World Premiere: Meg Braem’s A Worthy Opponent Delivers Big Laughs

An abandoned drug den turned trendy street-themed restaurant. Maybe not the best place to bring your fiance’s mother…and maybe not the best place to break the news that you’re marrying her only son.

Enjoying its world premiere at Lunchbox Theatre, Meg Braem’s A Worthy Opponent is a delightful new comedy that is as smart as it is hilarious.

Ivy (Allison Lynch) loves Nathan and wants to marry him, that she knows for sure. But then again, Ivy’s never really stuck to anything, like acting school or even her own name. And that for Helen (Elinor Holt) is cause for concern. An accomplished entomologist, Helen is not so sure about her son Nathan, a grad student, marrying Ivy who works at a hair salon.

It’s not that Helen hates Ivy, despite Ivy thinking so, or that she is completely opposed to their union, it’s just that she’s worried. And it’s not just Nathan that she’s worried about, it’s Ivy too. Of course, the truth only comes out after the two women have had a ‘couple’ drinks and traded barbs with one another.

Ivy and Helen’s all-out battle of wits sees lots of potent insults, some more subtle than others, that one can feel from their seat. Accordingly, their waiter Eric (Brett Dahl) makes sure to quickly disappear after serving them their drinks. And yes, there are plenty of drinks served.

Braem’s lively, sharp tongued characters breathe wit and fresh air into the ‘horrible mother-in-law’ trope so often repeated across various media. But it is not just their ability to ‘dish it out’ that makes this work feel refreshing, it is also their dimensions which Braem explores to the fullest.

Contrary to what Ivy thinks, Helen is not just a cold, unfeeling academic. No, she is also a mother, as Helen reminds Ivy, a mother who raised her son alone. And the thought of Nathan marrying and leaving her behind is not one Helen is so ready to accept. So, Nathan cannot just marry anyone, let alone someone who is not so sure about where their own life is headed.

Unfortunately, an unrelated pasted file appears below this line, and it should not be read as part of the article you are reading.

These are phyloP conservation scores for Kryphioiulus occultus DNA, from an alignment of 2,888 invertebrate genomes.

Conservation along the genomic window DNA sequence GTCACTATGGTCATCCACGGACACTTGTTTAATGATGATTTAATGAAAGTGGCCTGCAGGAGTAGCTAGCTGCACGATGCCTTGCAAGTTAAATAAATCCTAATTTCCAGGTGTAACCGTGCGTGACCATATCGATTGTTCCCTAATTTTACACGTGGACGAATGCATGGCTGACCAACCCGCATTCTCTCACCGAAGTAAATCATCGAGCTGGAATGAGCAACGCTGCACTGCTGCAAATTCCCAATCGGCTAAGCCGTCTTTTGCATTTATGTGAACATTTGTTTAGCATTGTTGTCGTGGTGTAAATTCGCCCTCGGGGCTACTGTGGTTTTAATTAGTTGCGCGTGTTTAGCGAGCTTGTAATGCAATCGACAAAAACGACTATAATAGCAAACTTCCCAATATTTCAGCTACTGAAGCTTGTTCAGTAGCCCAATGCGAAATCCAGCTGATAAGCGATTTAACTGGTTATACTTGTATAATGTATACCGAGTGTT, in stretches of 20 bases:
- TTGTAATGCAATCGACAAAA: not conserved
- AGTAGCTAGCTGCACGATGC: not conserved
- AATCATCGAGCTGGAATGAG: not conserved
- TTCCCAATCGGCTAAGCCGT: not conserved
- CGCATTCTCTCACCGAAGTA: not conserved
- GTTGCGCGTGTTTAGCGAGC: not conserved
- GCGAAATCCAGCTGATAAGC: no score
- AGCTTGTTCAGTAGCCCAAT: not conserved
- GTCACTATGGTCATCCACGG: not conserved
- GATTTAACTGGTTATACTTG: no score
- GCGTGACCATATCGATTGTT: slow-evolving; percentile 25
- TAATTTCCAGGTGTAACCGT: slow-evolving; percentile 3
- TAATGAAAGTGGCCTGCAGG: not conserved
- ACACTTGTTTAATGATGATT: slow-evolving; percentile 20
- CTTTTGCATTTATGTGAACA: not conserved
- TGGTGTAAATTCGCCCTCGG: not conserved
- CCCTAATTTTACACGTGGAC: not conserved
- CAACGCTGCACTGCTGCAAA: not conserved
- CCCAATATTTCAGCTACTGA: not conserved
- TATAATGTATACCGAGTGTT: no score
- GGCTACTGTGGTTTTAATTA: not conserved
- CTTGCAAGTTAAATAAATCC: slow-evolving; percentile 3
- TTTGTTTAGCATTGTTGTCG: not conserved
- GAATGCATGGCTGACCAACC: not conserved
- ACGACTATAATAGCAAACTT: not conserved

And so, after all the drinks and hostility, Braem brings the play to a heartfelt moment where the two women reconcile their differences and finally see eye-to-eye. So moving are the play’s final moments, in fact, that quiet sobs can be heard from the audience.

Holt and Lynch meet what the other brings to the table in terms of impeccable comedic timing and energy. Although, Holt noticeably trips over several lines of dialogue during the course of the show. Though easy to overlook the first time, Holt’s line flubs occur just enough that the steadfast pace of her and Lynch’s exchanges dip as a result. Otherwise though, Holt is a great opposite to the sweet, but fiery Lynch.

Sharp and refreshing, Meg Braem’s A Worthy Opponent delivers big laughs while celebrating mother-in-laws everywhere.

Meg Braem’s A Worthy Opponent runs at Lunchbox Theatre April 6 – 25, 2015.

For more information about the show, visit:

Shakespeare by The Bow Gets Silly with The Comedy of Errors


Adriana mistakes Antipholus of Syracuse for his twin brother, her husband, Antipholus of Ephesus. Pictured from left to right: Andrea Rankin (Luciana), Joel Taylor (Antipholus of Syracuse), Merran Carr-Wiggin (Adriana), and Jacob Lesiuk (Dromio of Syracuse)

In partnership with Mount Royal University, Theatre Calgary’s Shakespeare by the Bow (formerly known as Shakespeare in the Park) returns this summer with William Shakespeare’s The Comedy of Errors. Calgary’s scenic Prince’s Island Park hosts the production’s comical hijinks which are presented in the play’s original text, with the addition of several contemporary elements. Creativity is abound in Shakespeare by the Bow’s energetic production of The Comedy of Errors. Continue reading